My grateful thanks to Kayla King, who interviewed me this week for a guest post on her blog series, “Pages Penned in Pandemic.” Kayla is a terrific writer, and a great friend, and I am lucky enough to be avidly reading the draft chapters of her next novel. She’s got an unlimited future.

The “Pages Penned in Pandemic” series of blog posts is about the writing life in 2020 and how writers have adjusted as unprecedented changes erupt around them. I am somebody who needs contact with other writers to motivate me to get work done. A scheduled meeting on the calendar is a prime motivator for me. My groups used to meet in person, but now we meet online. I’m an ex-IT administrator, so the software of choice is of interest to me: Google Hangouts for one group, GoToMeeting for the other. But everybody uses “zoom” as the generic verb for this type of meeting now.

The virus keeps me apart from the other writers in my groups, but in a broader sense, a virus brought us together in the first place. William S. Burroughs was the writer who first said “Language is a virus.” (I’ve got a minor bias against science fiction, so I’ll record the rest of his quote in parentheses: “from outer space.”) For me, the human imagination is something like a receptor field that responds instantly to everything it’s fed. It’s a wide-open immune system.

Writers hope their ideas will catch on and fire the readers’ imaginations. Songwriters hope their every chorus and hook is a potential earworm. YA/fantasy writers can only wish that their imaginary worlds would spread as infectiously as J.K. Rowling’s Hogwarts did.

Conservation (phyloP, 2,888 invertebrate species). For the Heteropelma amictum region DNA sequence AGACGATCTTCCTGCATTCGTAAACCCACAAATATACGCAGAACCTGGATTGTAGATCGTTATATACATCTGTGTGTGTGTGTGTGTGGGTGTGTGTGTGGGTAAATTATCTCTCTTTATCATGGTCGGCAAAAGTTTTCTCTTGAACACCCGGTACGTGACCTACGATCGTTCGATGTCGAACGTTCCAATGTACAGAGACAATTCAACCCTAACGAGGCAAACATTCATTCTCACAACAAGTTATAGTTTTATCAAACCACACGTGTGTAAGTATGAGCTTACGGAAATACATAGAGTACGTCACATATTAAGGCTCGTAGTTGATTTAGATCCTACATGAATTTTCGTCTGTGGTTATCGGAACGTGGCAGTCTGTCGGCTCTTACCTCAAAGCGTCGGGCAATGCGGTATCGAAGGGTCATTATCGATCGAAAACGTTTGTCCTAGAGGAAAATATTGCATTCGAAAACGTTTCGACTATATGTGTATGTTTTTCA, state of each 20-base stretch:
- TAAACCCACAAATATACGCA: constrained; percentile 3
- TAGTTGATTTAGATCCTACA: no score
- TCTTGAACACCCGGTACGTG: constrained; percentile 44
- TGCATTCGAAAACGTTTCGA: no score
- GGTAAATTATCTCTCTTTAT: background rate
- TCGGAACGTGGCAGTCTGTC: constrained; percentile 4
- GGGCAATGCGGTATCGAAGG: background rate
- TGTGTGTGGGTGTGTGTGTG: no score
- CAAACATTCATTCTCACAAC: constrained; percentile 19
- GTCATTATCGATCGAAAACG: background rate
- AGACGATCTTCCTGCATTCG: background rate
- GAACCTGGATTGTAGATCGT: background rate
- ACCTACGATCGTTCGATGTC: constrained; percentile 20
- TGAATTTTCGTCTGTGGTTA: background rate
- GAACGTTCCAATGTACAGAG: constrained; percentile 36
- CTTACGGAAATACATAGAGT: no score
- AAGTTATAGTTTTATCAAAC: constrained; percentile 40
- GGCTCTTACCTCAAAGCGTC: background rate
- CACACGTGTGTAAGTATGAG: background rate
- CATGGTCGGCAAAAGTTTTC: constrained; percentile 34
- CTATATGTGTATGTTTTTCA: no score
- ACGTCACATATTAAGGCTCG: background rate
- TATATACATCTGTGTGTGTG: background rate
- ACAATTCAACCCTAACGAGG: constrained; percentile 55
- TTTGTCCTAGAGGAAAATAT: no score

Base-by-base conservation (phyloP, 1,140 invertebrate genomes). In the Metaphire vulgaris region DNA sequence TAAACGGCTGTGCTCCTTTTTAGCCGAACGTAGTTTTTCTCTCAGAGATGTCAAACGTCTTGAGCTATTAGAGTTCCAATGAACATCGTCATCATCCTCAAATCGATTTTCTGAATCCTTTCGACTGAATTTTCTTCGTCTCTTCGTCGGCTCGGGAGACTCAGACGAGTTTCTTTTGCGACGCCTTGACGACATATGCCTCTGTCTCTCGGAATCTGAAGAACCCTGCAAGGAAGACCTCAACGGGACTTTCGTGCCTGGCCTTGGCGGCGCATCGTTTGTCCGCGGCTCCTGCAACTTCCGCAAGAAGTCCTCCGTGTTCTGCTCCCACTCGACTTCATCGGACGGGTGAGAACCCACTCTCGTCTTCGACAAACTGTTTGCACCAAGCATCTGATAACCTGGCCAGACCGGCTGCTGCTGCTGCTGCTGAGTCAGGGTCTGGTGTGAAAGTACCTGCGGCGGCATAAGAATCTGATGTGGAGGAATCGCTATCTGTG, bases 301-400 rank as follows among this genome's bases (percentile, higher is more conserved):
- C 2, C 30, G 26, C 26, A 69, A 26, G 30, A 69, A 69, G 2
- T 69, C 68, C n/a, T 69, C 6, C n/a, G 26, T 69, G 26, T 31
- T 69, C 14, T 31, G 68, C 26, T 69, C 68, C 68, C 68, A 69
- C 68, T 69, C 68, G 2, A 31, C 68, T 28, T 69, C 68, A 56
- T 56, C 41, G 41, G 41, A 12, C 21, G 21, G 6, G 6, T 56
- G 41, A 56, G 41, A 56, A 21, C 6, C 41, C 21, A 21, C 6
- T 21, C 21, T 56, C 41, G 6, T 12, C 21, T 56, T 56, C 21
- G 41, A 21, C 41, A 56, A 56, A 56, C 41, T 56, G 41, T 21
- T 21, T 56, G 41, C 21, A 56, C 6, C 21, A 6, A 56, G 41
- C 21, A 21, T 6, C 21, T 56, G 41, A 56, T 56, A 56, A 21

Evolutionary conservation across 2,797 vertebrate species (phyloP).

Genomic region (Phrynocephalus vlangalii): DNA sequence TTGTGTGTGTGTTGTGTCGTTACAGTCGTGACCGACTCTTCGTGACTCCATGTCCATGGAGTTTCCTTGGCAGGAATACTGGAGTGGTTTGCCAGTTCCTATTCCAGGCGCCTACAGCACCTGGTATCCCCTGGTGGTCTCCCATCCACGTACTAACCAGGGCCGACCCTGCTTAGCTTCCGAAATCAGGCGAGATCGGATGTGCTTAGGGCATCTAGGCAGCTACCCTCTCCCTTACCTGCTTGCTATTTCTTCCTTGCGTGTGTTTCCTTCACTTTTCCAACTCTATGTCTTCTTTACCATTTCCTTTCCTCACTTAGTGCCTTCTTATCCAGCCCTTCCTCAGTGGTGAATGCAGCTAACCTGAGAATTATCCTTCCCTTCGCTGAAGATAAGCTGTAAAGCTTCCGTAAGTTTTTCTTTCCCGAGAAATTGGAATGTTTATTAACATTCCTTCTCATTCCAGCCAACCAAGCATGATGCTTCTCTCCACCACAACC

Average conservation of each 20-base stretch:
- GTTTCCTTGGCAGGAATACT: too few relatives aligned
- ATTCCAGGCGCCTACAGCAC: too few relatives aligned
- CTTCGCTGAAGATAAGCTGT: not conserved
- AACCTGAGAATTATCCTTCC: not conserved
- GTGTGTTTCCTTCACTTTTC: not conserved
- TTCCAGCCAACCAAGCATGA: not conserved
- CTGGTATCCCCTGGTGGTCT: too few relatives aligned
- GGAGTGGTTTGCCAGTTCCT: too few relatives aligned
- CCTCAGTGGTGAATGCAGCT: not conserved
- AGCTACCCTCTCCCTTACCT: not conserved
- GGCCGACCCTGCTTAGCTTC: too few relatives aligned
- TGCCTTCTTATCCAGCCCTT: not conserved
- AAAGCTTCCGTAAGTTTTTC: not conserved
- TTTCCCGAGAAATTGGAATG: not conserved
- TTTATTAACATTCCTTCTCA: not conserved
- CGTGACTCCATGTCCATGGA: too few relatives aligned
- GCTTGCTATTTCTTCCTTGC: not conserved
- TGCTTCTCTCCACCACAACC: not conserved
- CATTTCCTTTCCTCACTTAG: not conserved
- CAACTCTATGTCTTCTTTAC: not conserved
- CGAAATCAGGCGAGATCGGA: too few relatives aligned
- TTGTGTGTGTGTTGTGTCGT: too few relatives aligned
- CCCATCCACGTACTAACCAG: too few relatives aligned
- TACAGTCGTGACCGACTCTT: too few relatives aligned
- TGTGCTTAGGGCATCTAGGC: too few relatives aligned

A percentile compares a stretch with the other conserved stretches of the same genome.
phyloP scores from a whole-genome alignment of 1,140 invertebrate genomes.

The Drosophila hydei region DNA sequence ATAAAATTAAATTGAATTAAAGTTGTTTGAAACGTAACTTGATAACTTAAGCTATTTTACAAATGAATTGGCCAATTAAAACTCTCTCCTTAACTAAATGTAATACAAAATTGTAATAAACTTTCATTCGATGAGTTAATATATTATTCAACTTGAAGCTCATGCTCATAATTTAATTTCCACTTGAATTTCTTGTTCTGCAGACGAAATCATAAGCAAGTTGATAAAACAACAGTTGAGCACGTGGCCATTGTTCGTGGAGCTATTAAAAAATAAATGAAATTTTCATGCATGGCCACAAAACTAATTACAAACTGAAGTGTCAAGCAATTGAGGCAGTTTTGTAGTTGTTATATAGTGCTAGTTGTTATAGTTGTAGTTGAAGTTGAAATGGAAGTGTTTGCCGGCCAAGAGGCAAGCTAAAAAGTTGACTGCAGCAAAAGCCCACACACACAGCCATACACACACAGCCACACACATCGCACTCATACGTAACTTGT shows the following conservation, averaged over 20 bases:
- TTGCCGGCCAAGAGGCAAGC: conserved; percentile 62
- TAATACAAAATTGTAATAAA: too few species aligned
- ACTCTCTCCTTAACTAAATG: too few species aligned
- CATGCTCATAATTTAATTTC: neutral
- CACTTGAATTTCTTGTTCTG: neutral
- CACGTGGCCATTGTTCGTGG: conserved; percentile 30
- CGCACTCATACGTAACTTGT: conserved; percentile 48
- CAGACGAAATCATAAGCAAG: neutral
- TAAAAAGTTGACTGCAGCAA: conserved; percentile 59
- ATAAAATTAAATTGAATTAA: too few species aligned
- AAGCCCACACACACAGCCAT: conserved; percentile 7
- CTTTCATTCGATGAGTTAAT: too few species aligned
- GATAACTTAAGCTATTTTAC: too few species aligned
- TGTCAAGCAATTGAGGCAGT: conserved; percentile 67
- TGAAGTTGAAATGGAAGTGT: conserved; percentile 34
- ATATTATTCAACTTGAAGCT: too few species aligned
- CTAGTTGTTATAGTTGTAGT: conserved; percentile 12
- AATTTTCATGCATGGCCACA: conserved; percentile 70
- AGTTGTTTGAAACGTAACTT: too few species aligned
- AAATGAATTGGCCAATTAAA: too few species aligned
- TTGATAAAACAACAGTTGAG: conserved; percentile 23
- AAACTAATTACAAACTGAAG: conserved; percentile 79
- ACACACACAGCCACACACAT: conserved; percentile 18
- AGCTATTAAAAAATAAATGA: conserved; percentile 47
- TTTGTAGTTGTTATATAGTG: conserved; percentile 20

On social media, with our attention tuned to the minimum, we get exposed to graphic memes. A meme triggers, first, an evaluation about whether we agree with its viewpoint. If yes: share. That’s the flow chart for a lot of Facebook users I know. There’s no pause for fact-checking or for making a judgment about the reliability of a meme’s source. We spread it virally, without thought.

The Senate Intelligence Committee’s recent report made public that the Russian military GRU unit continues to interfere in American politics. One of their methods is disseminating memes that are designed to mislead and confuse. Both left-wing and right-wing users are targeted. Senator Mark Warner, vice-chair of the committee, commented that he’s afraid Americans “unwittingly” share the disinformation and propaganda. I admire the restraint in that word “unwittingly.” For me, most of the time, I want to shout “You’re a Russian dupe!” every time I see one of these in my feed.

The word “meme” in its broader sense means any idea that can be shared, imitated, replicated, mirrored. A meme is an intellectual virus, and language arose in the human race because it was a meme whose time had come. Susan Blackmore in her remarkable book The Meme Machine made the case for the idea that memes were responsible for the evolution of the human brain. Our brains became big because we wanted to share our thoughts with each other. We’re super-spreaders.

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